It is official now. Discworld and I have become friends after all. I doubt I’ll ever become a big fan of the earlier Discworld books but ever since I started reading them at random, by pure whim, I have had nothing but fun in Terry Pratchett’s hilarious flat world.
Published by: Harper Collins, 2009 (2003)
ebook: 375 pages
Series: Discworld #30
Tiffany Aching #1
My rating: 7,5/10
First sentence: Some things start before other things.
Up on the Wold, there’s a monster in the river and a headless horseman in the drive. And now Granny Aching has gone, there’s only young Tiffany Aching left to guard the boundaries. To stop . . . things getting through.
It’s her land. Her duty.
Tiffany Aching is a practical, nine-year-old girl who has decided she would like to become a witch. Living on the Chalk, however, means herding sheep, making cheese and butter and – the one really bad thing – taking care of your useless and constantly sticky baby brother Wentworth. When Tiffany meets a scary creature in the stream and soon stands face to lack-of-face with a headless rider, she knows that things are afoot. Thankfully, the Nac Mac Feegle, little blue men in kilts and with a drinking problem, are there to help her wherever they can.
It is with utter charm and magic that Terry Pratchett allows us to enter Discworld once more. While Ankh-Morpork may be the center of the craziness, the Chalk made for a refreshing, rural setting and I couldn’t help but love Tiffany. A young girl who knows how to spell difficult words, how to cure ailments in sheep, and how to smack a monster over the head with a frying pan – she’s a heroine to my liking.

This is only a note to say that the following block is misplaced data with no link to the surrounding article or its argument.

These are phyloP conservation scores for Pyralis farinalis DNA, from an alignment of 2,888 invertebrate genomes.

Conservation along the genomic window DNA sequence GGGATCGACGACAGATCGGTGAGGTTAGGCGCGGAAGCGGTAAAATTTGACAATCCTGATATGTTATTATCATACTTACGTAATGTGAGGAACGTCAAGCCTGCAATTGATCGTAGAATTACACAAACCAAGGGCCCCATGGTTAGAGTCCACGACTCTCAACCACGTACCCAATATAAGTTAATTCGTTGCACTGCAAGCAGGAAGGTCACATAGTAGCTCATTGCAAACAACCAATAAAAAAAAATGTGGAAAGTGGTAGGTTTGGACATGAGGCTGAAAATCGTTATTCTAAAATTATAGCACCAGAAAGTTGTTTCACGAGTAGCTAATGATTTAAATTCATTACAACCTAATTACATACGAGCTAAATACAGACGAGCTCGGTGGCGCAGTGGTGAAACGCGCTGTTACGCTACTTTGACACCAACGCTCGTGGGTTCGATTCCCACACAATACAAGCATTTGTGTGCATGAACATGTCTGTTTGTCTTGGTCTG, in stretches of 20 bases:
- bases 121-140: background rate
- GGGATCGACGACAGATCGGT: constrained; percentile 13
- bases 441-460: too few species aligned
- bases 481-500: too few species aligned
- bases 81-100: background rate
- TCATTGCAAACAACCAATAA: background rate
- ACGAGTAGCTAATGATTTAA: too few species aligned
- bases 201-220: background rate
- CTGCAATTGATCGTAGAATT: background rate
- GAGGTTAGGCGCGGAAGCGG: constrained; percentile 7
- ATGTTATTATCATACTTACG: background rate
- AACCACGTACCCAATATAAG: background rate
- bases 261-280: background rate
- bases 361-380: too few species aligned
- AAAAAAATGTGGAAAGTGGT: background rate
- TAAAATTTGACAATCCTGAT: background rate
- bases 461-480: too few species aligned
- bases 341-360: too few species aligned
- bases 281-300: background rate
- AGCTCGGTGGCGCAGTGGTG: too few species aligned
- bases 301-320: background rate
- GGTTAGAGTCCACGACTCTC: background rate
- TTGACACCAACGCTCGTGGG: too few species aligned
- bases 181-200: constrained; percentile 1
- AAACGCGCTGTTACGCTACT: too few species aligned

I found this book to be more obviously centered in the YA genre than The Amazing Maurice and His Educated Rodents which is not to say that it is dumbed down in any way. I appreciate how Pratchett manages to keep the plot straight-forward (if not exaclty simple) and still respect his younger readers. He does not subscribe to the school of “that’s too hard for kids to understand”.
The main story arc is Tiffany’s little brother getting lost and her trying to get him back. However, there is so much more to discover. This book is about dreams and magic and believing in yourself. Tiffany does not rely on other people to help her, and she is not a perfect little person. There are moments of self-doubt, a lot of self-reflections (her Second and Third Thoughts take care of that) and realisations about life. All of that is wrapped in a fun adventure story with cursing, sort-of-Scottish blue men who are six inches tall and whose swords glow blue when there are lawyers nearby.
You know that you will laugh when you pick up a Discworld novel and this one is no exception. It was not laugh-out-loud funny on every page, some jokes are much subtler than others. I believe that any child will adore the Nac Mac Feegles for the hilarious creatures that they are. But there is enough for adults to get out of this to merit a read. References to fairy tales or pop culture may not be understood by every child but they will add a chuckle or two for (young) adults.
I must say, Maurice blew me away more but it is really not fair to compare the two. Tiffany Aching is an engaging, strong heroine and I look forward to her next adventure. Her character arc alone made this worthwile and I highly recommend it to fans of Discworld or even someone completely new to Pratchett’s world. If you don’t know where to start, the YA books are good choices. And trust me, you will not want to stop there.
THE GOOD: A fantastic protagonist, a lot of fun, crazy adventures and terrifying creatures. Not a single boring moment.
THE BAD: A bit confusing at times, especially when we enter dreams-within-dreams. Also, the toad should have been allowed to talk more.
THE VERDICT: A highly recommended (starter) novel of Discworld that introduces a character the likes of whom YA literature needs more.
RATING: 7,5/10 – Very, very good (leaning towards an 8)
The Tiffany Aching Series: